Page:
Cornelius Murphy is a graduate of the College of The Holy Cross, The Boston College Law School, and has a graduate degree from The University of Virginia. He taught law at Duquesne University, and now lives in a retirement community north of Pittsburgh. Of his many publications, the most recent is: “Reflections On Old Age: A Study in Christian Humanism.”

Comments

  1. J. E. Sigler says:

    I don’t quite understand what this article is doing in the HPR, or what being a layman has to do with it, or why laity should be the only ones responsible for “correcting the present situation” (after all, some of the biggest television consumers I’ve ever known were priests). But it is an interesting article, and I agree with the central point that excessive advertising dehumanizes the viewer and disrupts culture. I do wish sources had been cited for the historical, policy, and legal claims, so that I could read more about those.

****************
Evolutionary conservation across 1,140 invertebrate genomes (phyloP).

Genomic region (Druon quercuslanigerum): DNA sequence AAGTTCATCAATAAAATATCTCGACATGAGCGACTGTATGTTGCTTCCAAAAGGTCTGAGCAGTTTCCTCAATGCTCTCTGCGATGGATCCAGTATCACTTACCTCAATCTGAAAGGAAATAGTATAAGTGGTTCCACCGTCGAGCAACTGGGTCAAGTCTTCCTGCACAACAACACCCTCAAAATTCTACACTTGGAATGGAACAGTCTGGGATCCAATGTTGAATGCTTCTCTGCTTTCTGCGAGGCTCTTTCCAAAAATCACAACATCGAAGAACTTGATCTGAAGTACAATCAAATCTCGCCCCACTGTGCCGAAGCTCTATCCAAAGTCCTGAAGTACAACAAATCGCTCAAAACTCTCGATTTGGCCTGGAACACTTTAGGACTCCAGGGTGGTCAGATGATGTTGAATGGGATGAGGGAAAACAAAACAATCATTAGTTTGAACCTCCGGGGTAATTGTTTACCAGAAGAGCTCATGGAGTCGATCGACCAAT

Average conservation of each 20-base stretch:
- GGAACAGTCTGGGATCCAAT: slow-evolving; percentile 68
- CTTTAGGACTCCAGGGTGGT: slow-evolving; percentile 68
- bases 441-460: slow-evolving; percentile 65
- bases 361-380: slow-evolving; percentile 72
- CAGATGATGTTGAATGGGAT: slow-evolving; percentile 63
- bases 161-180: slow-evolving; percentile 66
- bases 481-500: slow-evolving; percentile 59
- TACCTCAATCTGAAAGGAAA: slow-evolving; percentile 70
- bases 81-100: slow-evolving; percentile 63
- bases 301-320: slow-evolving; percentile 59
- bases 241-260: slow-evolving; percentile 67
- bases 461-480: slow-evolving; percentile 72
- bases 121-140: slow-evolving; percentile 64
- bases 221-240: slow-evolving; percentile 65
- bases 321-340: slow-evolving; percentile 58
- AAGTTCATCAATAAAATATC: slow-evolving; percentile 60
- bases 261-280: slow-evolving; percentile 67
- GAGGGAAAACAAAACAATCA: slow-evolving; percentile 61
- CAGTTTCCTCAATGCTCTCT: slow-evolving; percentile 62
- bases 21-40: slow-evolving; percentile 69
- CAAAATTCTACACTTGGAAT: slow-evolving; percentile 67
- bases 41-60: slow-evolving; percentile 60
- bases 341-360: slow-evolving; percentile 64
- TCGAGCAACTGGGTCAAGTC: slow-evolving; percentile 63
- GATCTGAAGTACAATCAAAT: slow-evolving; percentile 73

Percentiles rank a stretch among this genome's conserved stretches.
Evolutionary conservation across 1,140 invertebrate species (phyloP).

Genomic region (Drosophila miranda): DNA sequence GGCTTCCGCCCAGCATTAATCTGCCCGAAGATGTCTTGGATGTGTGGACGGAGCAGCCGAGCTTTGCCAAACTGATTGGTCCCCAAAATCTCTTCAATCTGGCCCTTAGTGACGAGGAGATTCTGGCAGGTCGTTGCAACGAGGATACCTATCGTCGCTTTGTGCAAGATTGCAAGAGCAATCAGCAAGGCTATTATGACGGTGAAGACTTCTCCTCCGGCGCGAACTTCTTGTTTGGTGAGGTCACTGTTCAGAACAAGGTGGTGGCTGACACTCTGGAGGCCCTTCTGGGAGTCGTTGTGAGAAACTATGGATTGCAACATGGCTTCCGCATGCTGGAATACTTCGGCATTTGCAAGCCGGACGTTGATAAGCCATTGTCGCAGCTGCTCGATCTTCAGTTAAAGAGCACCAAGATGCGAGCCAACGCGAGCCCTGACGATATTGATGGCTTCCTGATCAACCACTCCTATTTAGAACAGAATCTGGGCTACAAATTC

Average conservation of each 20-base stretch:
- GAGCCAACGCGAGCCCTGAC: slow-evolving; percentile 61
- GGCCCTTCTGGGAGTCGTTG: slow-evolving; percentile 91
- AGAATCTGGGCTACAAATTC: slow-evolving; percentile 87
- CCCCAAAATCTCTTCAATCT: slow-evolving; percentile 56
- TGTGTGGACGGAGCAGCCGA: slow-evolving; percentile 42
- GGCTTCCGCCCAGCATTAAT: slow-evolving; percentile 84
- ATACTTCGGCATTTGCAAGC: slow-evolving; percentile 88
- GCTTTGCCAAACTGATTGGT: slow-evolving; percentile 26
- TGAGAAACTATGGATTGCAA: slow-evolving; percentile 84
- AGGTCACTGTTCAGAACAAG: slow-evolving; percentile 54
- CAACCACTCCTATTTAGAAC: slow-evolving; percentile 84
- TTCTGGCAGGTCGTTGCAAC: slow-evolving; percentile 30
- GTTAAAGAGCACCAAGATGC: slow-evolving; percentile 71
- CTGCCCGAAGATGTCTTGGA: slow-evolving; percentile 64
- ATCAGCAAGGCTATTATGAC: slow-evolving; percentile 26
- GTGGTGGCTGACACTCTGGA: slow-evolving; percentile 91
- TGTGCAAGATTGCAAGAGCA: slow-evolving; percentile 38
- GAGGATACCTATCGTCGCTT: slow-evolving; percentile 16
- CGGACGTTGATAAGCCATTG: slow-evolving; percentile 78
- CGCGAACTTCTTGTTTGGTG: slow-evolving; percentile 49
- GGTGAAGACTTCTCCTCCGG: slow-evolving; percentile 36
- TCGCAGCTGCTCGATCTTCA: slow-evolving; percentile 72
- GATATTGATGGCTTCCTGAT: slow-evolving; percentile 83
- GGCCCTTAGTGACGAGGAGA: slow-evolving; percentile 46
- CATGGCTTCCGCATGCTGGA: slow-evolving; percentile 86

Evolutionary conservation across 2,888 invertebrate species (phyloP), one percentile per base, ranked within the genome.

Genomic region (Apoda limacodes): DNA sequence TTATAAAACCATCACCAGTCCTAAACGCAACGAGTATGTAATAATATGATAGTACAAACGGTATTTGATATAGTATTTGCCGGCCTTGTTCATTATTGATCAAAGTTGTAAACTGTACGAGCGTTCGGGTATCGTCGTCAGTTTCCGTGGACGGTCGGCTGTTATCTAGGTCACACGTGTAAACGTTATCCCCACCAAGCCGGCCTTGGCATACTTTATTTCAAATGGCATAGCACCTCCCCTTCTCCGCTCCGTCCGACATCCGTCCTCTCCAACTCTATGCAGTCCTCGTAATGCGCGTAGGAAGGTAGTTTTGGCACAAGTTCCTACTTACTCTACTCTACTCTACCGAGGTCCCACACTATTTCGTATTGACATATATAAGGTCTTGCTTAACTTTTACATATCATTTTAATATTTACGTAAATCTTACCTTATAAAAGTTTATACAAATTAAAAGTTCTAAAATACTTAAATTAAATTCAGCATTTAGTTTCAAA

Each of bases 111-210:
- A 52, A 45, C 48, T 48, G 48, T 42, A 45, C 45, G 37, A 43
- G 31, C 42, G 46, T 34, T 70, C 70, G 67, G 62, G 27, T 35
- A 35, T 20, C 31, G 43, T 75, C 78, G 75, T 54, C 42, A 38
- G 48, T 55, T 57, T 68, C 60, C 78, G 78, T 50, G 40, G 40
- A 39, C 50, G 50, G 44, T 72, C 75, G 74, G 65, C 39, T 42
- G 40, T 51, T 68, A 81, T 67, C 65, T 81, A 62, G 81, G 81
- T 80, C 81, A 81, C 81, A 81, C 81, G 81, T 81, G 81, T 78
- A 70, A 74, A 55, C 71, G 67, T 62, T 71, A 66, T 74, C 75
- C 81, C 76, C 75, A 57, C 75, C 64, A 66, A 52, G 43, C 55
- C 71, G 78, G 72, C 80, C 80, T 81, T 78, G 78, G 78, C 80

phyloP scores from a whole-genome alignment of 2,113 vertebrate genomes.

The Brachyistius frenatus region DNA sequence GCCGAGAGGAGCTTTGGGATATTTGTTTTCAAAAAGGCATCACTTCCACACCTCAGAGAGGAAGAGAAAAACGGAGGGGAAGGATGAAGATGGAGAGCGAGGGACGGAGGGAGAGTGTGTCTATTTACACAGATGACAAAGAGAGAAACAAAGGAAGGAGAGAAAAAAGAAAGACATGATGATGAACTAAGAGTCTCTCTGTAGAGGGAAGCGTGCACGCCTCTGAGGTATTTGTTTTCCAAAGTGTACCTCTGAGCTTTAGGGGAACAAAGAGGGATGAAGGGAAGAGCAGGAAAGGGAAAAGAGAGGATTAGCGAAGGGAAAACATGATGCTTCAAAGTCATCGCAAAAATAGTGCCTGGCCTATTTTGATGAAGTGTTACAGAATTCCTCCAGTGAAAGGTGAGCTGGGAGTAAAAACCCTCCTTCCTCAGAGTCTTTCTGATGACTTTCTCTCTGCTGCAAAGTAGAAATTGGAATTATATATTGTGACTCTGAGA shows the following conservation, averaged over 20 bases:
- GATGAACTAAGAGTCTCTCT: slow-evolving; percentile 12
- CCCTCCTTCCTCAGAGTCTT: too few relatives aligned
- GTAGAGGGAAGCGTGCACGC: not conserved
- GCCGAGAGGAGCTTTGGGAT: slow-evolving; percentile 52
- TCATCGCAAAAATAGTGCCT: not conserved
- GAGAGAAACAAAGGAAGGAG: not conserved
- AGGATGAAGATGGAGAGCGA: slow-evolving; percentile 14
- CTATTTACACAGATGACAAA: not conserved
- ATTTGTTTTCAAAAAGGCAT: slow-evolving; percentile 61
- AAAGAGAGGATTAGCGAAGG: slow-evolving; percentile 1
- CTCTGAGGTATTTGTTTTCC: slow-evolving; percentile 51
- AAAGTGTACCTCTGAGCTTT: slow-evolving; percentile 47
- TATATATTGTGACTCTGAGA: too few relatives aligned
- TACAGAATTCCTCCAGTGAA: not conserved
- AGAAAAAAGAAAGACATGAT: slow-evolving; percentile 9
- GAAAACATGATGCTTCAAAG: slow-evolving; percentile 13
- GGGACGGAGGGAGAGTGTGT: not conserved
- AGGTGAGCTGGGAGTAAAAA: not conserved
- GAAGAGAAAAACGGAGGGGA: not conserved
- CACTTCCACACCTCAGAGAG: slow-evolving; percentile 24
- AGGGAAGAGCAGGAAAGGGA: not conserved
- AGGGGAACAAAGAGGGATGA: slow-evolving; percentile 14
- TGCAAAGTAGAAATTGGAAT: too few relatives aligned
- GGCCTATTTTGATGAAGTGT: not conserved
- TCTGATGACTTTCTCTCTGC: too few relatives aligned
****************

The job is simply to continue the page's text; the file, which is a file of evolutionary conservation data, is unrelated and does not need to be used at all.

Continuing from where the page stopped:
2. The situation in Ireland re Advertisement intrusiveness has worsened considerably in both public and private broad casting in recent years. What is more there is a crassness and coarseness in many of the latterday advertisements that has to be seen to be believed!

  3. Ted Heywood says:

    Hellloooo! Good luck getting the American Church Hierarchy (Bishops, Cardinals, Etc) to say/do something about the intellectual, moral and social sewer that American broadcast media has become when they won’t/can’t even discipline their catholic politicians and judges that openly support abortion, euthanasia and all sorts of soft and hardcore porn.